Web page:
This year was one of the latter, with Japan's Naoya Inoue standing out well above the others.
During 2019 Inoue did everything we could have asked. He faced top competition, he answered serious questions, he unified titles, he created history, he scored a win over a hall of famer, and despite the year likely having a longer term impact on his career he was the clear winner of Fight of the Year.
He began his year in May when he travelled over to the UK and defeated IBF Bantamweight Emmanuel Rodriguez in 2 rounds in Glasgow in the WBSS semi-final. This was the first time, in history, a Japanese fighter had won a world title fight in Europe, and Inoue had done it against an unbeaten and high regarded opponent. Rodriguez had been in good form, with wins over Paul Butler and Jason Moloney, and was supposed to be Inoue's toughest opponent. Rodriguez however became Inoue's 4th successive opponent to be stopped in the first 3 rounds, and like the previous 3 he had never previously been stopped.
Around 6 months later we finally got the long awaited WBSS final and Inoue met a resurgent Nonito Donaire, in what turned out to be our 2019 Fight of the Year. Inoue was expected to blow through the Filipino veteran, after all that's what he had been doing to other fighters, but instead he was given a gutcheck. He was tested for the first time in years, and Donaire asked questions of the Japanese star. Inoue had to fight through adversity, suffering the first cut of his career, and fight through it he did. He gritted out tough moments, dropped Donaire, and ended up proving he wasn't just a hard hitting bully in the ring. He proved he could take a shot, he proved he was wanting to impress, he could get through tough patches and could adapt, even to a serious injury.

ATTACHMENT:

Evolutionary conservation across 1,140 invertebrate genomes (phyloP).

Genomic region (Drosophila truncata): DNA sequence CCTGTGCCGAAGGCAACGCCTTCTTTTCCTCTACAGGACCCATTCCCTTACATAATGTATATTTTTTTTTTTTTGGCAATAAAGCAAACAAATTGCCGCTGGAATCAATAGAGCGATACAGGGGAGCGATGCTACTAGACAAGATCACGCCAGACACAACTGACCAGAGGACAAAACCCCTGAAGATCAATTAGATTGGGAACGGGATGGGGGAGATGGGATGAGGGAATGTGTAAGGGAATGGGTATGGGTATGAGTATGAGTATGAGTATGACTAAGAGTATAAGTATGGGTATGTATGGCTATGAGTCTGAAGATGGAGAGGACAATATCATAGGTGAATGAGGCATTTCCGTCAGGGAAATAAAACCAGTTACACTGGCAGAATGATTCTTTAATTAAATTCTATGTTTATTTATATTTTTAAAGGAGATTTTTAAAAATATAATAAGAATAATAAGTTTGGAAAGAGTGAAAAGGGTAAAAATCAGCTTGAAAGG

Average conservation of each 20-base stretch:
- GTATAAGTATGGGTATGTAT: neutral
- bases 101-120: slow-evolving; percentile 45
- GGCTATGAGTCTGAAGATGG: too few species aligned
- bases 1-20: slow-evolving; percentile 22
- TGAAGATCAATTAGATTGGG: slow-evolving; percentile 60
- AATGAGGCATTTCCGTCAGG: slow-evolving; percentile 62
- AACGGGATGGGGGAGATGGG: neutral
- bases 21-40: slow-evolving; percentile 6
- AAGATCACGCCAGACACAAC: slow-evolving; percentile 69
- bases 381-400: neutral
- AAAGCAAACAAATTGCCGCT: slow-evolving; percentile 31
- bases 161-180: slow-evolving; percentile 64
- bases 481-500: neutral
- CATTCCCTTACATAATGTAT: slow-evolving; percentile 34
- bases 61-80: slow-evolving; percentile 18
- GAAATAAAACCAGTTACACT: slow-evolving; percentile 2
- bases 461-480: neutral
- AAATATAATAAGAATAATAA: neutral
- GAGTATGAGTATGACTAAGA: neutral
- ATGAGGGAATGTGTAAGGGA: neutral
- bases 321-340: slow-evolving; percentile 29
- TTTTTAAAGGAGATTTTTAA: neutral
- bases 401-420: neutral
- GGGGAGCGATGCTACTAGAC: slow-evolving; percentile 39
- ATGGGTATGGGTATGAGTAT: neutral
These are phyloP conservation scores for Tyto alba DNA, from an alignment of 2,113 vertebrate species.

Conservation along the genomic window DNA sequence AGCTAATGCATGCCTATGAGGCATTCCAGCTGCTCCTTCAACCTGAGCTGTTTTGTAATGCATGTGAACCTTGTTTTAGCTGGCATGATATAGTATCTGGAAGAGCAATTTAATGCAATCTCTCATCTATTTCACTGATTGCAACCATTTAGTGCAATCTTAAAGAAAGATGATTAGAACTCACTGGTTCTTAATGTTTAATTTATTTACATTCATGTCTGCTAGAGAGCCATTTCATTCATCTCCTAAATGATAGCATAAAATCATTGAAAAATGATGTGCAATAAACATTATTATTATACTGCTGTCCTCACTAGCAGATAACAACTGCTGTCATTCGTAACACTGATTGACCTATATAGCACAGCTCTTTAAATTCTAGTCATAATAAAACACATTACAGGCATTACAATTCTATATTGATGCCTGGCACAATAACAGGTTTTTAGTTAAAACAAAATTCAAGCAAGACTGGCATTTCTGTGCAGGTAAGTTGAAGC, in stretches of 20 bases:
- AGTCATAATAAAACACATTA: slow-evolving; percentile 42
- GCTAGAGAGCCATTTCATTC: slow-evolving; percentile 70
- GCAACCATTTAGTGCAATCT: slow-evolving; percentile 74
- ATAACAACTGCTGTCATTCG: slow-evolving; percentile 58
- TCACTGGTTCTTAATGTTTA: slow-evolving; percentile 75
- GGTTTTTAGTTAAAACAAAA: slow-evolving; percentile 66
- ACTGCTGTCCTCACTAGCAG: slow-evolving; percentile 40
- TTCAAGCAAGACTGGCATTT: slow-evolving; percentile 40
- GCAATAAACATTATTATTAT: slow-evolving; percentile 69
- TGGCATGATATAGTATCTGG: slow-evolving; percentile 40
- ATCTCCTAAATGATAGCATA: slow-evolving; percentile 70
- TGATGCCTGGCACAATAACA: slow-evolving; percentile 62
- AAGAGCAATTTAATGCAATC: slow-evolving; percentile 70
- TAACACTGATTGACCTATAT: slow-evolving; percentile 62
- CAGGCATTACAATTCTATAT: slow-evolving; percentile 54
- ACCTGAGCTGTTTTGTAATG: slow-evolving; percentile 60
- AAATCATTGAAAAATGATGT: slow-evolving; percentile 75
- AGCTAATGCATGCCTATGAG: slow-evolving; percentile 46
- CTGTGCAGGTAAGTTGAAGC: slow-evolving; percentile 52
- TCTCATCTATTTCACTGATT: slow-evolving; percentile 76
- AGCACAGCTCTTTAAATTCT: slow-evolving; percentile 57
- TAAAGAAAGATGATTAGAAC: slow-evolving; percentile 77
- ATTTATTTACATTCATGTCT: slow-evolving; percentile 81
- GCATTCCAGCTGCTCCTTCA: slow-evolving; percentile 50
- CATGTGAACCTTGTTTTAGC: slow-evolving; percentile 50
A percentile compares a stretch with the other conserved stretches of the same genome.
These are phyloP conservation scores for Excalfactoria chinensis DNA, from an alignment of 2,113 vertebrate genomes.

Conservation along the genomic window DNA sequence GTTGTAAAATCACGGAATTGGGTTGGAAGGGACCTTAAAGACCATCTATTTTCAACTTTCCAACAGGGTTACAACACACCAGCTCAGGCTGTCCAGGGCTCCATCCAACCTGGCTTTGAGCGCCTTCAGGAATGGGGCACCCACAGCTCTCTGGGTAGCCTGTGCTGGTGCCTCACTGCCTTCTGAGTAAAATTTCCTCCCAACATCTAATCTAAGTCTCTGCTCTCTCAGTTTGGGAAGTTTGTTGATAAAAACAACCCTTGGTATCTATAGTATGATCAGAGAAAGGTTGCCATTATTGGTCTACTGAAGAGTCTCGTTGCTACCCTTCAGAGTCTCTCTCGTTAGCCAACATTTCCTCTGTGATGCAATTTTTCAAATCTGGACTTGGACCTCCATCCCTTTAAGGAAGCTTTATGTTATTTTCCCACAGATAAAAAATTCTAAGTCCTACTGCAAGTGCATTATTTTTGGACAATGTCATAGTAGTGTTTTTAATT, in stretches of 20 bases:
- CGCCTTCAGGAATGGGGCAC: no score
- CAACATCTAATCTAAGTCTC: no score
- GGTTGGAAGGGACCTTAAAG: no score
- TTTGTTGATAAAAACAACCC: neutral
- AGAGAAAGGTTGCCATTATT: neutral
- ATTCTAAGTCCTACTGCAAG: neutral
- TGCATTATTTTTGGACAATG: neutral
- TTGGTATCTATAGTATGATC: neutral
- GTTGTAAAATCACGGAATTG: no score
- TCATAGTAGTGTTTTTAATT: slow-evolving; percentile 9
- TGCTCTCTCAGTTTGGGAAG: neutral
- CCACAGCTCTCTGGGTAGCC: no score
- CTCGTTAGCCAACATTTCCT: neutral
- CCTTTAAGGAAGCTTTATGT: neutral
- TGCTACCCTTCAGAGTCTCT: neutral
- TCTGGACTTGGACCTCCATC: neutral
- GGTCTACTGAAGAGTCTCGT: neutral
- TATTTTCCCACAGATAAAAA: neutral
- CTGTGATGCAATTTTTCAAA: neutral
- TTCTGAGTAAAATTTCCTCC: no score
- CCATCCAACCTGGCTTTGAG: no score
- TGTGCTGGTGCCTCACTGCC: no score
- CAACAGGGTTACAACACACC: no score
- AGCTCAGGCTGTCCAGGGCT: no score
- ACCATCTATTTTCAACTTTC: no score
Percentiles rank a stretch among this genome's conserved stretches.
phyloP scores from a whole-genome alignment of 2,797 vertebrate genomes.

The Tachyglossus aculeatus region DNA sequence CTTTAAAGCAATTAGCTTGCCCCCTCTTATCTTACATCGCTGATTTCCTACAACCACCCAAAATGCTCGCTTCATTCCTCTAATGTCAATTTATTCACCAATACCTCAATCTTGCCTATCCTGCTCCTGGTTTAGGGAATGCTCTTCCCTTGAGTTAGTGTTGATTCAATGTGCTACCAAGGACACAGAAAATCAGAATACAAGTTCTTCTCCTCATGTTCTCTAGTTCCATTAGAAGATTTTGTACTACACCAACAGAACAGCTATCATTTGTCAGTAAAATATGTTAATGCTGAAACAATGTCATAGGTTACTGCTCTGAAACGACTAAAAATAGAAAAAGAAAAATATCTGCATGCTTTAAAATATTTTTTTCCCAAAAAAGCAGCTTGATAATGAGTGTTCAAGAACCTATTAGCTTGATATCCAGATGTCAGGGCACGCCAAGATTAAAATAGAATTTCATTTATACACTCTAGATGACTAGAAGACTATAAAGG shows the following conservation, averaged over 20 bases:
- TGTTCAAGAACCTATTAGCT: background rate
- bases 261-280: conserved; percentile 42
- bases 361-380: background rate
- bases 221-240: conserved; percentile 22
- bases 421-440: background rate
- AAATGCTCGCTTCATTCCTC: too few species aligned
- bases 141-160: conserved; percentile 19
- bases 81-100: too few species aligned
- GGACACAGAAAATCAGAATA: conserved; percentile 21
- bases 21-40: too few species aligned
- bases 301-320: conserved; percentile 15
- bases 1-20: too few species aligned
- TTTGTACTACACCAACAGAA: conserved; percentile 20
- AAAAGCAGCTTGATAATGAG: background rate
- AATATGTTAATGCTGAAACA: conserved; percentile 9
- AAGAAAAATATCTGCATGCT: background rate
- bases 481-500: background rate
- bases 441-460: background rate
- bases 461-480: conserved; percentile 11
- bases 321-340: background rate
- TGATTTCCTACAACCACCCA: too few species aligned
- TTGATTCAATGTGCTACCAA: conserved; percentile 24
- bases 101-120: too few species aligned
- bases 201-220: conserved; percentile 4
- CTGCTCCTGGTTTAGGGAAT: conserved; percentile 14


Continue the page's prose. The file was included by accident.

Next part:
The win saw him unify the WBA and IBF Bantamweight titles as well as taking the Muhammad Ali Trophy in an excellent year for the Monster.
Whilst some fans will hold his struggle against Donaire against him, there was a lot more positives to take from the win than negatives.
Following the win over Donaire it was announced that he had signed a deal with Top Rank, and would be making his Top Rank debut in 2020, with the hope being to further unify Bantamweight titles. Fingers crossed the injuries suffered against Donaire don't limit his future too much, or delay his rise to further stardom.
Boxing in China has been on the growth in recent years, and we've seen regular shows in the country, though the talent on some of those cards has been rather mixed, with very few fighters truly standing out. Thankfully for the Chinese scene however one fighter managed to really make a statement in 2019, and was quite clearly the Revelation of the Year. That was Chinese Featherweight Can Xu, who really ended the year as a must watch fighter.
Can made his US debut in September 2018 and did little to impress, scraping an 8 round split decision over Mexican journeyman Enrique Bernache. A single round swing on Patracia Morse Jarman's card and there's a real chance that we wouldn't be talking about Xu today. As it though his fortune has paid off, and 2019 has seen him put that Bernache bout behind him in style.